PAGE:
The House Judiciary Committee will vote today on whether to send articles of impeachment to the full House. Send tweet.
After more than 14 hours of debate Thursday, Judiciary Chairman Jerry Nadler gaveled the committee into recess after 11 p.m. ET, shocking his Republican counterparts, who decried the move.
“That was the most bush league play I’ve seen in my life,” Ranking Member Doug Collins said as lawmakers left the committee room.
How did we even get here?
Speaker of the House Nancy Pelosi, flanked by the Democratic leaders of several committees, on Tuesday morning announced that House Democrats would be bringing two articles of impeachment against President Donald Trump.
“We stand here today because the president’s continuing abuse of his power has left us no choice,” said Intelligence Chairman Adam Schiff, D-Calif.
So on Wednesday evening, the House Judiciary Committee gaveled in and got down to its dramatic business. It was rowdy.
Republicans were incensed that the inquiry has gotten to this point.
“This is the quickest, thinnest, weakest, most partisan impeachment in all of American presidential history,” said Rep. Matt Gaetz, R-Fla., one of the president’s most staunch supporters.
Democrats were committed to their belief that the president had violated the law.
“It’s understandable that Republicans feel loyalty to the leader of their party. But loyalty to our country and to our Constitution must be greater,” said Rep. Zoe Lofgren, D-Calif.
And that was just Wednesday. Then Thursday came and the marathon continued. Both sides bantered over whether to use the president’s middle name in the article and whether to include specific language. But there was little new ground tred.
“Dare I state the obvious: I have not heard a new point or an original thought from either side in the last three hours,” Rep. Tom McClintock, R-Calif., scoffed after more than 10 hours of debate.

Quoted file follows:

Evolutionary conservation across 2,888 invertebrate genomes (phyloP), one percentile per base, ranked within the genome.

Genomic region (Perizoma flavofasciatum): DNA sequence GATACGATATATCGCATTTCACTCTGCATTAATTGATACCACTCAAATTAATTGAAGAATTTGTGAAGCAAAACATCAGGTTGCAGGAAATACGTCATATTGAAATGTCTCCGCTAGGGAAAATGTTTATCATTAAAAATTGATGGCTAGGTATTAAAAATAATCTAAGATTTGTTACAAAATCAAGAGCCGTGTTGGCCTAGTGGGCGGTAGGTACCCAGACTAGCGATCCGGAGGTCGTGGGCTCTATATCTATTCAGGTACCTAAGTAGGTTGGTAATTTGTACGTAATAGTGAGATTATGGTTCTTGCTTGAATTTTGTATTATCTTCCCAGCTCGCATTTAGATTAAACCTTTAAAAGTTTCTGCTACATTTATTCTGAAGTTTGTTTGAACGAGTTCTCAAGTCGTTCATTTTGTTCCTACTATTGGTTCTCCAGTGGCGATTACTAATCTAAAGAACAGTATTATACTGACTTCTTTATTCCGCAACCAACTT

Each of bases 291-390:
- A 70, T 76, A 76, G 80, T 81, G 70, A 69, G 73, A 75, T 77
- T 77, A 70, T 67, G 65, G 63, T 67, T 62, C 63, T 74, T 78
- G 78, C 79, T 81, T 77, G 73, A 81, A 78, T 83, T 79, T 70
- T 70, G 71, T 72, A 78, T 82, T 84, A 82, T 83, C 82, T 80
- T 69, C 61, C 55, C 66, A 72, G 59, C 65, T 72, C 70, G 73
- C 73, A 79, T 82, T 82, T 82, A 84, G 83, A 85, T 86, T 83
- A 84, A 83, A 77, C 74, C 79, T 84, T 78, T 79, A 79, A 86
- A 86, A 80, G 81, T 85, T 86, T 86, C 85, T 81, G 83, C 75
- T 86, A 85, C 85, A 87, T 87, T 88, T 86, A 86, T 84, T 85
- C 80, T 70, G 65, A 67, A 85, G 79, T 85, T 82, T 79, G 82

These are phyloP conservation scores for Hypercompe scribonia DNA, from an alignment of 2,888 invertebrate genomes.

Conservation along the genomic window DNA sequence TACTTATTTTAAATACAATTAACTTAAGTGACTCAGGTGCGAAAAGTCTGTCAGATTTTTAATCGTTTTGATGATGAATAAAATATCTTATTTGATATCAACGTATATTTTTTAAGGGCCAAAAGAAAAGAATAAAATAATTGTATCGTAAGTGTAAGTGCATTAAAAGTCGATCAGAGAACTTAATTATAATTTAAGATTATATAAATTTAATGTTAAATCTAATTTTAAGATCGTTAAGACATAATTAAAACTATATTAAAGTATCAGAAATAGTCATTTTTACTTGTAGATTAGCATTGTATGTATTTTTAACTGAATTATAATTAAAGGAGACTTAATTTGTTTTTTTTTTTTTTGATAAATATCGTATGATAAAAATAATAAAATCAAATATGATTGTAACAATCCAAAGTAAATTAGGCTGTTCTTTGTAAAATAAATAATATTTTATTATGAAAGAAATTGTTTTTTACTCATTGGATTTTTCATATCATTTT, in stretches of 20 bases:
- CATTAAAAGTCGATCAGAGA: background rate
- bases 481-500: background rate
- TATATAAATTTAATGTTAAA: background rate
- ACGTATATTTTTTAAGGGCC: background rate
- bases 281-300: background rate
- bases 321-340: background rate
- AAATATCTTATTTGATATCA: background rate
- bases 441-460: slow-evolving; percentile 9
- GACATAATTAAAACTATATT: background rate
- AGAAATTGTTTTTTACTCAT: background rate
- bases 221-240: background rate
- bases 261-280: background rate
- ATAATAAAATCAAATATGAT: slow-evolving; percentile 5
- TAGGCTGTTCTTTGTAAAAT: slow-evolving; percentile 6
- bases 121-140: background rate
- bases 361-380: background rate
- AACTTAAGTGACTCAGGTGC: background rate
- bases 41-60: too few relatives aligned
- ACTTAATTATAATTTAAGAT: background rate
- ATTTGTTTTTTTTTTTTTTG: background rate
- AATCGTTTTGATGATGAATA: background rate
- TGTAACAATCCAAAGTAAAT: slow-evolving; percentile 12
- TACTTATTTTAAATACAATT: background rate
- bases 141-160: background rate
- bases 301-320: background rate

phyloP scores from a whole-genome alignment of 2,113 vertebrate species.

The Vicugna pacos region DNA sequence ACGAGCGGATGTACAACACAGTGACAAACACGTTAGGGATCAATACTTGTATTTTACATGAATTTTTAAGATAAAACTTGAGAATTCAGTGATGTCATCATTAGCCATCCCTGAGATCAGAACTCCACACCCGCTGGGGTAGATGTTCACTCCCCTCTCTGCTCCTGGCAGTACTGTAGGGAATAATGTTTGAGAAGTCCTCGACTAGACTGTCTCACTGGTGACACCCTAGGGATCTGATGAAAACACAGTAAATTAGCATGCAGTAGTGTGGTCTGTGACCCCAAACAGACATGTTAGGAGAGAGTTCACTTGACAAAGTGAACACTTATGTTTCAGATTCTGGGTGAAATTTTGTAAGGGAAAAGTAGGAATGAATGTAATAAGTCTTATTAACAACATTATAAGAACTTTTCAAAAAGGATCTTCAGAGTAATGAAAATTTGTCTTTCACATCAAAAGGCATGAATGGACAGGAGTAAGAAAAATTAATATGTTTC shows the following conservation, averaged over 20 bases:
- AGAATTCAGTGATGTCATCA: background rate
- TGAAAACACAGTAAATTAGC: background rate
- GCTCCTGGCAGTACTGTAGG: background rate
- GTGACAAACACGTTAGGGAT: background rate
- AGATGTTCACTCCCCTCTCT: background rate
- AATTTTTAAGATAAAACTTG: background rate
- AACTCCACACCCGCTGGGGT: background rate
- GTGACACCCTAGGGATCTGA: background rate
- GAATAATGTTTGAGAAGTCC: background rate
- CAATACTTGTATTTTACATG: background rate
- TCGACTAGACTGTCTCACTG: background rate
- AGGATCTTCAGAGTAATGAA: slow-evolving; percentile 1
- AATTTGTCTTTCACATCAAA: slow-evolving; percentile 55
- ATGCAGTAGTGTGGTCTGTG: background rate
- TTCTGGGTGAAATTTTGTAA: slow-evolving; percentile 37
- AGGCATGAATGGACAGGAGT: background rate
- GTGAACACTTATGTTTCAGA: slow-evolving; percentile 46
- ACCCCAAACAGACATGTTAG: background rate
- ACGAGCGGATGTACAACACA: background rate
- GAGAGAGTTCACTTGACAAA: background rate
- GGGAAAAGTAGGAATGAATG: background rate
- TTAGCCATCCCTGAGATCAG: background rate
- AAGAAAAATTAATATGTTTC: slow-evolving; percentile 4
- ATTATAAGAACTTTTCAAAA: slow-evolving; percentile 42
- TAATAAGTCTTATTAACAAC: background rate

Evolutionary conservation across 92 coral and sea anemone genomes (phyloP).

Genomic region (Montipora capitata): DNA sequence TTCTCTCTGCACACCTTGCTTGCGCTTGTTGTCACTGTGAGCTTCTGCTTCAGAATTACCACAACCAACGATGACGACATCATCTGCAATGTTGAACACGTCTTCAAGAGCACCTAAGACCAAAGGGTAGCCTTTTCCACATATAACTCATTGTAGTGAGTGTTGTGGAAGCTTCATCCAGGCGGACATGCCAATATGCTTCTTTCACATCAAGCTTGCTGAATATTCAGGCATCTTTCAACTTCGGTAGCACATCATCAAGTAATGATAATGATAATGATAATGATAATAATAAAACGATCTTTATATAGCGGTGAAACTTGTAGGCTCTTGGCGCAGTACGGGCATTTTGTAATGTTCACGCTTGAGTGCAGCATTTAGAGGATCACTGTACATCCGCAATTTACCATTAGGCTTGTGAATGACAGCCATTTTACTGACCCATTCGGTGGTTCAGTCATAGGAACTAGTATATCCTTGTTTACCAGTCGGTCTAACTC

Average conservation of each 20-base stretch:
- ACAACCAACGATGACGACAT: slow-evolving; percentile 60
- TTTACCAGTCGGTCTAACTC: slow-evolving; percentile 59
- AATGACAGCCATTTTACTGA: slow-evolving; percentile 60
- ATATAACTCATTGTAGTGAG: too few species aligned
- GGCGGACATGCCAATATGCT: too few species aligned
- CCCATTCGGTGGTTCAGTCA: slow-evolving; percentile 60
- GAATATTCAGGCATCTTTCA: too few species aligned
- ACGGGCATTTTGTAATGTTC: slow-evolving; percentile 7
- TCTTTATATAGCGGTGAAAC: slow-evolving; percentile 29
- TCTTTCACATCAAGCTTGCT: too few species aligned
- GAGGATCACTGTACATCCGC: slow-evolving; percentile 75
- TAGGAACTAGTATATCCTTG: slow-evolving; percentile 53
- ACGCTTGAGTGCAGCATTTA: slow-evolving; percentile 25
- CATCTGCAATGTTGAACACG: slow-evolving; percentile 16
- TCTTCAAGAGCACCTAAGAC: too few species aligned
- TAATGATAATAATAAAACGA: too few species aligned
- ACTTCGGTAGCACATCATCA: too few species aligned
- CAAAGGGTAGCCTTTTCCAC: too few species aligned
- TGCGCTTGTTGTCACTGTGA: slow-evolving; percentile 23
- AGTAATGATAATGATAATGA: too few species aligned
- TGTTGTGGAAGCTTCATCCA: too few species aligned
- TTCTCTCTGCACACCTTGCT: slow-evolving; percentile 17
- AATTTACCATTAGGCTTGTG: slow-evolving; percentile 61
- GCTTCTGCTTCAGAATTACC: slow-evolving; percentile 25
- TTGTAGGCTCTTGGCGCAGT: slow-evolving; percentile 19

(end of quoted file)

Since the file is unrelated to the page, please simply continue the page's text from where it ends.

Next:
So the day ended, just shy of midnight, with grouchy lawmakers and weary staff (and journalists) preparing to return at 10 a.m. Friday morning for the historic vote.
Having a hard time keeping track of how this is all going to work? The USA TODAY graphics gurus have a handy guide for just that.
This week in 2016 Never Ended
Justice Department Inspector General Michael Horowitz on Monday released his review of the FBI’s decision to investigate four associates of President Donald Trump.
The report found that the controversial surveillance of former Trump campaign advisor Carter Page was riddled with errors, finding 17 separate inaccuracies in three surveillance applications. But Horowitz concluded the FBI was legally justified in launching its inquiry into Russia’s interference in the 2016 election.
“I don’t know what report current Director of the FBI Christopher Wray was reading, but it sure wasn’t the one given to me,” Trump tweeted.
This week in 2020
Thanks, as always, for reading. Take it easy on the egg nog at this weekend’s holiday parties, OK? — Annah Aschbrenner
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